Amy Jo Martin: That's a great question, Sammi, because although it has been a decade, that fundamental still rings true. How we arrive there, the technology we use and the advancements and shifts in the platforms, algorithms, human behavior has shifted a bit, but it is irresponsible and irrational to think that you can build a bridge and connection and relationship with your customer, your audience, without social communication. Because it really is just communication, it's not media. And that's something that hasn't shifted. When it's treated that way, when we treat it as a dialogue, a two- way street versus a monologue, so more like the telephone than the TV, then we're able to humanize our brands and build connections that convert, right? So as marketers, we know impressions don't always convert, but we love impressions because that's how we can count them and they go on our spreadsheets and they go on our dashboards and KPIs, but connection does convert. And so you can't connect without communicating. It's expected, it's demanded and you wouldn't not pick up your telephone in business, you can't not show up on social.
Sammi Reinstein: Yeah. And especially during a pandemic, when we're all home now, maybe we're not going to an event, that's connecting us in our communities. Everyone's online and that's where those communities live. So it's connecting with your customers and it's connecting your customers to each other and creating that community and being able to connect. I feel like back in 2012, maybe 10 years ago, a lot of the social online was like ebook, colon, ebook name, and just a link. And today I do totally agree with you. It's all about finding those connections and treating people like humans.
Amy Jo Martin: Absolutely. And you bring up such a good point, Sammi, in that a brand can such offer such value in just bridging a connection with two different customers or building community, as long as they're genuine about it, right?
Sammi Reinstein: Right.
Amy Jo Martin: So you have to really care to be go down that route and strategy. Because there's no chance in faking it. People will see right through. When it's done right, and we see it being done right with certain brands, the loyalty ladder that you're pushing your customer up, is so valuable because you're glue to deliver that value of other connections. So it's amazing how brand and community has become such an opportunity in this time and moment in brands building community and being a part of delivering value when, where, and how, our audience wants to receive it because the customer journey is upside down. It's shifted.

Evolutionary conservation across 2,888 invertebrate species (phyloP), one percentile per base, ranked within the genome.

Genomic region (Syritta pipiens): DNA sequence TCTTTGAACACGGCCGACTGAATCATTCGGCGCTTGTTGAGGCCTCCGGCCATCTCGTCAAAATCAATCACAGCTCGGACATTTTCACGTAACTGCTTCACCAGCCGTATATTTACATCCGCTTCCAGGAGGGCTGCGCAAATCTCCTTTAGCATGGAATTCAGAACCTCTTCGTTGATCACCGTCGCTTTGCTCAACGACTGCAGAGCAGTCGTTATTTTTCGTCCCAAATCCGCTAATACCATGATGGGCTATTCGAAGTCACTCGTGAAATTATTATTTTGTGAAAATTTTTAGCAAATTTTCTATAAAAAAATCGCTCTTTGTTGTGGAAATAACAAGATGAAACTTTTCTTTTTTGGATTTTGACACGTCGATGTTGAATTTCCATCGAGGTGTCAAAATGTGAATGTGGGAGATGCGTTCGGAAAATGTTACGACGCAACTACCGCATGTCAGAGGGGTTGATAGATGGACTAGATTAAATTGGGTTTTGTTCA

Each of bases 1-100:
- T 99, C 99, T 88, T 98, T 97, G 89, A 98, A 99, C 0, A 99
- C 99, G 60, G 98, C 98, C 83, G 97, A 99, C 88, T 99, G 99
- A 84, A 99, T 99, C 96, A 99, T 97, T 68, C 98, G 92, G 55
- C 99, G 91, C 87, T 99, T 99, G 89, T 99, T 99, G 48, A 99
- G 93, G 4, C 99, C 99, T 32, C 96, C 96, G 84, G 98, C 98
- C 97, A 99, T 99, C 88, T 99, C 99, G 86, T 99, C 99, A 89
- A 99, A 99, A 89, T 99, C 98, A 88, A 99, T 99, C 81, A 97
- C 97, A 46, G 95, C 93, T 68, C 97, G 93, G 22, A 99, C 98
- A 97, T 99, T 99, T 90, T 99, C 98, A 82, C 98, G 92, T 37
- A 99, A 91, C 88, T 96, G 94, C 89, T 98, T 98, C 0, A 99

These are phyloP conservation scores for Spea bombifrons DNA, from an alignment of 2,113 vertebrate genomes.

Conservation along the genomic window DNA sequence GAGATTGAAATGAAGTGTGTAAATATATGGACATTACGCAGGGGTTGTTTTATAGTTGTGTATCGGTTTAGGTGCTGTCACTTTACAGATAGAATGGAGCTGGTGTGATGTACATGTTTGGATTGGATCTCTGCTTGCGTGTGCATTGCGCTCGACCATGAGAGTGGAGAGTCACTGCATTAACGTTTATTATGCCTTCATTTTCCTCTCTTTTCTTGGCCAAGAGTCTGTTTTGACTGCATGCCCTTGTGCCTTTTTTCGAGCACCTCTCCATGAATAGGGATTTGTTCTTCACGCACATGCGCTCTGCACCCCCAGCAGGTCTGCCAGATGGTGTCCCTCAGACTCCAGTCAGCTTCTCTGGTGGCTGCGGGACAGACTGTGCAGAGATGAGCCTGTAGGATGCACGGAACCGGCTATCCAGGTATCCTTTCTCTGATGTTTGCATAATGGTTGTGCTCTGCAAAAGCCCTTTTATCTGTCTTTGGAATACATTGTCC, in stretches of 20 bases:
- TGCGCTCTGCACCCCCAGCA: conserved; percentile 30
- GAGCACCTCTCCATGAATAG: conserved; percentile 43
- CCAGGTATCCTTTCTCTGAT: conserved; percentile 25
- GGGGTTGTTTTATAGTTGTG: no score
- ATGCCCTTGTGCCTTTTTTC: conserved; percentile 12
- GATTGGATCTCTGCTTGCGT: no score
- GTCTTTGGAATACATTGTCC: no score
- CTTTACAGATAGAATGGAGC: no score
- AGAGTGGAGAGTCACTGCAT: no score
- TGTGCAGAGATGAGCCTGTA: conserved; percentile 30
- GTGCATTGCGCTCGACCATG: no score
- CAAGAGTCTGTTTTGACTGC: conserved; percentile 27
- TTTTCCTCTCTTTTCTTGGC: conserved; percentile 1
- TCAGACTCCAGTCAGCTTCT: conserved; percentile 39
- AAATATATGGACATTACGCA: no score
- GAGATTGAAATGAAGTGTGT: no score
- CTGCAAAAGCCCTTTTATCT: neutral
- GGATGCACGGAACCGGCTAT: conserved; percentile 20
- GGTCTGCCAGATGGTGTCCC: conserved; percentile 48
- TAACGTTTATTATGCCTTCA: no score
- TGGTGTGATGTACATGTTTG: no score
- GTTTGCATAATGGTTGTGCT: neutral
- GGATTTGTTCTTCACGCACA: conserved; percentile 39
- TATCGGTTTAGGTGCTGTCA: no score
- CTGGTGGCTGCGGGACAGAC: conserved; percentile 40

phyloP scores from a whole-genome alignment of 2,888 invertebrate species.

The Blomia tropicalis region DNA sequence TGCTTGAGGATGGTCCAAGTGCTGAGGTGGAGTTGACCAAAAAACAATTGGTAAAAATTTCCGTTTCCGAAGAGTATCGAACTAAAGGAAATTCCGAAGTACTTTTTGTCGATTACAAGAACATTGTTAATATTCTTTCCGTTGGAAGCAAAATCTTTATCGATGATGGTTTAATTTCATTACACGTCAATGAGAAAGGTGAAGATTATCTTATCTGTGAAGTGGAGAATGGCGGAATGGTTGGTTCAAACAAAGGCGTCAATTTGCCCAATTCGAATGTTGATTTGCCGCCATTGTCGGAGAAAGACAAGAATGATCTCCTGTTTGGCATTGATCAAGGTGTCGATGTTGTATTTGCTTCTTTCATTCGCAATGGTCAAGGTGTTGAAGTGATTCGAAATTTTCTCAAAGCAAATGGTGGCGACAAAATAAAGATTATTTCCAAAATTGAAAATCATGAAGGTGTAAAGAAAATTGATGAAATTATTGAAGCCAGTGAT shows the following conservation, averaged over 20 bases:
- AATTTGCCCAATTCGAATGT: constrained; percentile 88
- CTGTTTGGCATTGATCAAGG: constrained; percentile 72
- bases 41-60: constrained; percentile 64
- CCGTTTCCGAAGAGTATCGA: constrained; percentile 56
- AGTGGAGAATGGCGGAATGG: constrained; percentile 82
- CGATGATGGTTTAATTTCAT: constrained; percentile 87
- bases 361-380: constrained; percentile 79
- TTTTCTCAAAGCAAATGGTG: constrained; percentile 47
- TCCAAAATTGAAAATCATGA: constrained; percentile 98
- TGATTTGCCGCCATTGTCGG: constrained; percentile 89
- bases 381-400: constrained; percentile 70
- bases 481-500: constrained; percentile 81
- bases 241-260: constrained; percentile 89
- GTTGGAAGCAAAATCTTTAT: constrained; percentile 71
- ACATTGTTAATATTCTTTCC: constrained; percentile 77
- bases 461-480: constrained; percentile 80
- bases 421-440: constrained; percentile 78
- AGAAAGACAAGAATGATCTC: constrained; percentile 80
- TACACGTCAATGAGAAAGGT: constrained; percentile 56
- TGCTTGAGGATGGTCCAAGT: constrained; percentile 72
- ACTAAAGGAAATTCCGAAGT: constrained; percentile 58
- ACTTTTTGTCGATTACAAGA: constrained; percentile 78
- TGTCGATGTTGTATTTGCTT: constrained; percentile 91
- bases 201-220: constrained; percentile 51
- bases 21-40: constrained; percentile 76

Sammi Reinstein: Yeah. And I'm sure you ran into loyalty and community a lot when you started your career at the NBA in social media and a lot of our listeners, B2B, SaaS, maybe they're thinking, what does that have to do with the NBA? But I think there's a lot we can learn from both B2C companies and people that have amazing fans like sports fans. What do you think that B2B marketers can learn from what you learned in your time at the NBA?
Amy Jo Martin: Oh, wow. I think of B2B and it actually being even more potentially advantageous and more efficient for D2C, because when look at how big this space is and how noisy and there are no geographic barriers. only bound by the speed of technology, it can be overwhelming because the algorithms are fickle and change by the minute of what's going to resonate. With B2B, you usually know your audience pretty well. Exactly who they are, exactly where they are, and there may not be as many of them as that mass approach that we have with B2C. So one of the things that I think about is, yes, I started my career working with a lot of big brands and entertainment properties working then in the NBA, but really I sat in a spot that was focused on our marketing partnerships and our sponsors and so I was responsible for finding touch points of natural integration versus interruption for those brands to work with us. And so I was more, I was both, looking at the direct fan and person who's going to purchase the ticket, purchase merchandise, watch on television, as well as the marketing partner. And in looking at the opportunity for sales teams to use social communication, to connect effectively at a deeper level, to transcend the what that straight to the who and straight the why, that's establishing a relationship at a completely different level that will change the trajectory of what happens next. So I think we all know that we're all craving that human connection right now, anyway. So if you can know exactly where your audience and targets are with intention and genuine effort and care, you can start to learn so much about someone and connect on different levels that aren't about the what, right?